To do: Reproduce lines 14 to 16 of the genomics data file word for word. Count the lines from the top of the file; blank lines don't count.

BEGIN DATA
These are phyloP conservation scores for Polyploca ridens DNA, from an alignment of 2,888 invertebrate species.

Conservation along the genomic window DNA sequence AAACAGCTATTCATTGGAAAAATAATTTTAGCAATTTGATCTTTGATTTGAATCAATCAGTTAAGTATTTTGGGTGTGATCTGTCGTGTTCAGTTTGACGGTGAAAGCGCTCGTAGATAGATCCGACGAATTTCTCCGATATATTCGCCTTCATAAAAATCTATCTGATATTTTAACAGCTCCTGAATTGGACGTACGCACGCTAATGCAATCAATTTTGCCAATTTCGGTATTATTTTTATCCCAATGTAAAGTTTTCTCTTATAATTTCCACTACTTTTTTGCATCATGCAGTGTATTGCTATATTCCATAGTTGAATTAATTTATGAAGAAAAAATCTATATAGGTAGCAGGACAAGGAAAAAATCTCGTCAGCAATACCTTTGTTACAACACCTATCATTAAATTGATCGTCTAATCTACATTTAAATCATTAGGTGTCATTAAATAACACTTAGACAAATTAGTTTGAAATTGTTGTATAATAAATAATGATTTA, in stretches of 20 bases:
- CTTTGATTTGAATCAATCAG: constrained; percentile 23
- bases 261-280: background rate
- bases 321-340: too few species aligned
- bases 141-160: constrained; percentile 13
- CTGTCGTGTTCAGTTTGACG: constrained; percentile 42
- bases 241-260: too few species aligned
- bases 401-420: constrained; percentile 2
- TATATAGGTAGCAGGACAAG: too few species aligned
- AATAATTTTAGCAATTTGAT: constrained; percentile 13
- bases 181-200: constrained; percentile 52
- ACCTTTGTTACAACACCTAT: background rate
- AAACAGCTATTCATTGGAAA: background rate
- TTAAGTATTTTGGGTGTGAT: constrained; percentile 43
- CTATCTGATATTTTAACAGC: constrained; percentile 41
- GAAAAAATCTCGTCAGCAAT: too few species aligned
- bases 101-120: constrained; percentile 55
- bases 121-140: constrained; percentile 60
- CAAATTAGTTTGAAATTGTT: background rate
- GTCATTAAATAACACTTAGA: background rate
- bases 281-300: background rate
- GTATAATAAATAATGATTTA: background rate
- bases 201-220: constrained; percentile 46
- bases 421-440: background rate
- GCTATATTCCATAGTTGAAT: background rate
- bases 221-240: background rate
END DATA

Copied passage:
- AAACAGCTATTCATTGGAAA: background rate
- TTAAGTATTTTGGGTGTGAT: constrained; percentile 43
- CTATCTGATATTTTAACAGC: constrained; percentile 41